Grant Types

The OpenID Connect and OAuth 2.0 specifications define so-called grant types (often also called flows - or protocol flows). Grant types specify how a client can interact with the token service.

You need to specify which grant types a client can use via the AllowedGrantTypes property on the Client configuration. This allows locking down the protocol interactions that are allowed for a given client.

A client can be configured to use more than a single grant type (e.g. Authorization Code flow for user centric operations and client credentials for server to server communication). The GrantTypes class can be used to pick from typical grant type combinations:

Client.AllowedGrantTypes = GrantTypes.CodeAndClientCredentials;

You can also specify the grant types list manually:

Client.AllowedGrantTypes =

While IdentityServer supports all standard grant types, you really only need to know two of them for common application scenarios.

Machine to Machine Communication

This is the simplest type of communication. Tokens are always requested on behalf of a client, no interactive user is present.

In this scenario, you send a token request to the token endpoint using the client credentials grant type. The client typically has to authenticate with the token endpoint using its client ID and secret.

See the Client Credentials Quick Start for a sample how to use it.

Interactive Clients

This is the most common type of client scenario: web applications, SPAs or native/mobile apps with interactive users.


Feel free to skip to the summary, if you don’t care about all the technical details.

For this type of clients, the authorization code flow was designed. That flow consists of two physical operations:

  • a front-channel step via the browser where all “interactive” things happen, e.g. login page, consent etc. This step results in an authorization code that represents the outcome of the front-channel operation.
  • a back-channel step where the authorization code from step 1 gets exchanged with the requested tokens. Confidential clients need to authenticate at this point.

This flow has the following security properties:

  • no data (besides the authorization code which is basically a random string) gets leaked over the browser channel
  • authorization codes can only be used once
  • the authorization code can only be turned into tokens when (for confidential clients - more on that later) the client secret is known

This sounds all very good - still there is one problem called code substitution attack. There are two modern mitigation techniques for this:

OpenID Connect Hybrid Flow

This uses a response type of code id_token to add an additional identity token to the response. This token is signed and protected against substitution. In addition it contains the hash of the code via the c_hash claim. This allows checking that you indeed got the right code (experts call this a detached signature).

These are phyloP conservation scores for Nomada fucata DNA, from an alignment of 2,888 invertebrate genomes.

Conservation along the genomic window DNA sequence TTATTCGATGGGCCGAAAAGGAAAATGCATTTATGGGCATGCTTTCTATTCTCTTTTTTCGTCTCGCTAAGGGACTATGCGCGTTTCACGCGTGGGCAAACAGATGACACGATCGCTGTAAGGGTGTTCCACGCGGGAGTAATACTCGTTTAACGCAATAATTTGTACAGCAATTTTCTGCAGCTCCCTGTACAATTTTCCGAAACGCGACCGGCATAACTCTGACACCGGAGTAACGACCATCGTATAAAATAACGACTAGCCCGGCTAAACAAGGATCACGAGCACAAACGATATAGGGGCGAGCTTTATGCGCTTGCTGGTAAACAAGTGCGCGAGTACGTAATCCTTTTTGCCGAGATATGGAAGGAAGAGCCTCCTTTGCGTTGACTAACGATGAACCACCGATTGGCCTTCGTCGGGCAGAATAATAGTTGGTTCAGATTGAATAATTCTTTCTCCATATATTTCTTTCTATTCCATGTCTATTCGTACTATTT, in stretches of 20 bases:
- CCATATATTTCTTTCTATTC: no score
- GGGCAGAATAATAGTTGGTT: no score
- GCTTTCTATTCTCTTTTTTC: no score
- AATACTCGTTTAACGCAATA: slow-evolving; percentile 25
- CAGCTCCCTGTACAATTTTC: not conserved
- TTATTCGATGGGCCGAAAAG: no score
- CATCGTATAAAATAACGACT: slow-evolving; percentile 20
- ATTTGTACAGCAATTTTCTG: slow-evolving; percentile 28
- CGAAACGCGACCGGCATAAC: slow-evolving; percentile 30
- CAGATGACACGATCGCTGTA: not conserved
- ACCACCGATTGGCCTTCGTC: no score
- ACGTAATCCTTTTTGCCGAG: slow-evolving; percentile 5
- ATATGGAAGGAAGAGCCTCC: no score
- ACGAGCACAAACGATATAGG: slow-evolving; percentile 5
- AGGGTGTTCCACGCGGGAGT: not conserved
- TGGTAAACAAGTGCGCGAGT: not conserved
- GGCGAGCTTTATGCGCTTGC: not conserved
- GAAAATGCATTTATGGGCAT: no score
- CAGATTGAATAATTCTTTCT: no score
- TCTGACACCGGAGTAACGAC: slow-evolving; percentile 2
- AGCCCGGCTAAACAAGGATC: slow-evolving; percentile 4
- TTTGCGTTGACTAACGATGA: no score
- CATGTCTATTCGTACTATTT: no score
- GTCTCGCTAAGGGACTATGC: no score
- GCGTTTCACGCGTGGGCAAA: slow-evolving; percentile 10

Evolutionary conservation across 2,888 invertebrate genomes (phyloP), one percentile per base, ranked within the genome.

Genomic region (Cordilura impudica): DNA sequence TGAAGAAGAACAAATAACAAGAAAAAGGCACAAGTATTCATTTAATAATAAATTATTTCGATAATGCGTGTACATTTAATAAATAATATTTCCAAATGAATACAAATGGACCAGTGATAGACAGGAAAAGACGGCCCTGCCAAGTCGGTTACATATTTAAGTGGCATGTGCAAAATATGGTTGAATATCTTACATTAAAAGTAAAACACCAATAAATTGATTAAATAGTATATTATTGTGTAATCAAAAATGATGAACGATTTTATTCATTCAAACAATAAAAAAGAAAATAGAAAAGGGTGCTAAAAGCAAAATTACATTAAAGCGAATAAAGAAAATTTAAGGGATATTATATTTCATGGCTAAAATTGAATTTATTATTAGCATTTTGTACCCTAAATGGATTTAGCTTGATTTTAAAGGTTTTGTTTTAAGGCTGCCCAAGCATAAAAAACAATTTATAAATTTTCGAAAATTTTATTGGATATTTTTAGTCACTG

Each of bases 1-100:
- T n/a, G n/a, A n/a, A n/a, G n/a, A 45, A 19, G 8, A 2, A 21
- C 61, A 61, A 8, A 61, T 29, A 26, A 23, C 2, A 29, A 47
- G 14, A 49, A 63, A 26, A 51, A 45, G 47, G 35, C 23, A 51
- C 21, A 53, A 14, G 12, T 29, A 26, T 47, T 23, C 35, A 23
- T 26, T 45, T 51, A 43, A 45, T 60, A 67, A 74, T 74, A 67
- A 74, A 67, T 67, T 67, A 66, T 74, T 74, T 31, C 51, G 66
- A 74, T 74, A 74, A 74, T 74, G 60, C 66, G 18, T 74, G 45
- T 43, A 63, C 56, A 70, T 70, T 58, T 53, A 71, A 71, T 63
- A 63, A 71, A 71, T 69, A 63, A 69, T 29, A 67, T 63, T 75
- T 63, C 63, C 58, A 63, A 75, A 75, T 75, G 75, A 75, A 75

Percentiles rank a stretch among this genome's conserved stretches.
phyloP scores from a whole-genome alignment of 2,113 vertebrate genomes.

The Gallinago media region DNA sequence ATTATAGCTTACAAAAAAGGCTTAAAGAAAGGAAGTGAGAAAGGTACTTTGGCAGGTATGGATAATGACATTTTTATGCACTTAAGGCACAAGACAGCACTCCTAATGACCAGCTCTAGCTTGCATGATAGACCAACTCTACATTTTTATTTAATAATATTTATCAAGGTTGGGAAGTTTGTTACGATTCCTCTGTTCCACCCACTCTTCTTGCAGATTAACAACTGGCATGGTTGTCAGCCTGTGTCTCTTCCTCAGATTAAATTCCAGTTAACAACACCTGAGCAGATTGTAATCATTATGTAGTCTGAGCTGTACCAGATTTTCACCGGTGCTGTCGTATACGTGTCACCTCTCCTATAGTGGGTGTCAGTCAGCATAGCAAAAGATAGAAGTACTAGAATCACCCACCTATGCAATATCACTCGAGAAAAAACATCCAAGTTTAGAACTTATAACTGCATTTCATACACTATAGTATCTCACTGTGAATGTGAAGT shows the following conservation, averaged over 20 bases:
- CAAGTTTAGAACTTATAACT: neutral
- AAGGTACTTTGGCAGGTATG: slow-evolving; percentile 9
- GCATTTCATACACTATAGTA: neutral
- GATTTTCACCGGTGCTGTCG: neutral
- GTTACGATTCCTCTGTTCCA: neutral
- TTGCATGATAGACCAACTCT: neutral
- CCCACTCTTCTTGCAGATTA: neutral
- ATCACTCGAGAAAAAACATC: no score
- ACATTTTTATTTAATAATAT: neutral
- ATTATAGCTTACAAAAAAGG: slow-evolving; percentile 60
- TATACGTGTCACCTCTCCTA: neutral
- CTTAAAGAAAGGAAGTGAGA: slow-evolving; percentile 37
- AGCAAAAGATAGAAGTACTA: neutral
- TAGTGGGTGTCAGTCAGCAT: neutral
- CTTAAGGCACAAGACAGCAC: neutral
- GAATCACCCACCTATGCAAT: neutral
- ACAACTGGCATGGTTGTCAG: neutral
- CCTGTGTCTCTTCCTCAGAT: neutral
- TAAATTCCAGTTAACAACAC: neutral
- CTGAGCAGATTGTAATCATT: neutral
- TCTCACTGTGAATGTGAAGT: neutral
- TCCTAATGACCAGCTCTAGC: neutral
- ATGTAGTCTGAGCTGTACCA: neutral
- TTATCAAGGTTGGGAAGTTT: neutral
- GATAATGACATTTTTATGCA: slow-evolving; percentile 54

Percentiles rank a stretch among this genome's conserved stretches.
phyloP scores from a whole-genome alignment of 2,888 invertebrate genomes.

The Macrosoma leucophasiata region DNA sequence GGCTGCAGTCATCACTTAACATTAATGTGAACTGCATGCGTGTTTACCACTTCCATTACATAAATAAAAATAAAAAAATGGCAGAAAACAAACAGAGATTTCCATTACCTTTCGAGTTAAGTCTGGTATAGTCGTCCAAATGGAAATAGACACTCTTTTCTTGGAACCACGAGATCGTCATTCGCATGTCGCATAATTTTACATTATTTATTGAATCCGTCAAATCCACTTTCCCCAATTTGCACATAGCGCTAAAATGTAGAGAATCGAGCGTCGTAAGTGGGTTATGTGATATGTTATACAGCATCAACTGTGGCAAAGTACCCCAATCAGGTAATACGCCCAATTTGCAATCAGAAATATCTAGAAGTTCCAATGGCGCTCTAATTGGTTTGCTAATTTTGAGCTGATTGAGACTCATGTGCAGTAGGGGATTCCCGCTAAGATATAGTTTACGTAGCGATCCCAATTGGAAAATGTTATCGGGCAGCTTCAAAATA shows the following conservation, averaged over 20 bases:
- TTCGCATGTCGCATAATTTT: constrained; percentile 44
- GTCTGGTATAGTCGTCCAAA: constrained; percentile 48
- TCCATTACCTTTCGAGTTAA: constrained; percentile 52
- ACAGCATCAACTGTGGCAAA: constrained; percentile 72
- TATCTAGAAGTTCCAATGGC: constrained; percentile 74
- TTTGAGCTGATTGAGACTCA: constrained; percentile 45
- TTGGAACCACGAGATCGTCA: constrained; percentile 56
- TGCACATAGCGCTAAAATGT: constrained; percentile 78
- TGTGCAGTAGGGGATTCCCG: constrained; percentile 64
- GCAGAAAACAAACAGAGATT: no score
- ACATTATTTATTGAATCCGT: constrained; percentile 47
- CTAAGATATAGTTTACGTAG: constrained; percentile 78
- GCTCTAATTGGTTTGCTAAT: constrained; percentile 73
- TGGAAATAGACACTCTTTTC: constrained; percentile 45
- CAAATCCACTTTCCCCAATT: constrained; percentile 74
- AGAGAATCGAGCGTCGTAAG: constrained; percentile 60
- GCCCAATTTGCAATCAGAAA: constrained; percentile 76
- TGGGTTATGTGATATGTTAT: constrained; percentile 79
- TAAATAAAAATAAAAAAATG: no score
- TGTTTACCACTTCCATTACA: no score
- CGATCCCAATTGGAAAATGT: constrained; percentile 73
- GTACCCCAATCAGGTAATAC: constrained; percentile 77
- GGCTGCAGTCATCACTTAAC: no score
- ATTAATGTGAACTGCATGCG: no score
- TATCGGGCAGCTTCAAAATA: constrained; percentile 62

This solves the problem but has the following down-sides:

  • the id_token gets transmitted over the front-channel and might leak additional (personal identifiable) data
  • all the mitigation steps (e.g. crypto) need to be implemented by the client. This results in more complicated client library implementations.

RFC 7636 - Proof Key for Code Exchange (PKCE)

This essentially introduces a per-request secret for code flow (please read up on the details here). All the client has to implement for this, is creating a random string and hashing it using SHA256.

This also solves the substitution problem, because the client can prove that it is the same client on front and back-channel, and has the following additional advantages:

  • the client implementation is very simple compared to hybrid flow
  • it also solves the problem of the absence of a static secret for public clients
  • no additional front-channel response artifacts are needed


Interactive clients should use an authorization code-based flow. To protect against code substitution, either hybrid flow or PKCE should be used. If PKCE is available, this is the simpler solution to the problem.

PKCE is already the official recommendation for native applications and SPAs - and with the release of ASP.NET Core 3 also by default supported in the OpenID Connect handler as well.

This is how you would configure an interactive client:

var client = new Client
    ClientId = "...",

    // set client secret for confidential clients
    ClientSecret = { ... },

    // ...or turn off for public clients
    RequireClientSecret = false,

    AllowedGrantTypes = GrantTypes.Code,
    RequirePkce = true

Interactive clients without browsers or with constrained input devices

This grant type is detailed RFC 8628.

This flow outsources user authentication and consent to an external device (e.g. a smart phone). It is typically used by devices that don’t have proper keyboards (e.g. TVs, gaming consoles…) and can request both identity and API resources.

Custom scenarios

Extension grants allow extending the token endpoint with new grant types. See this for more details.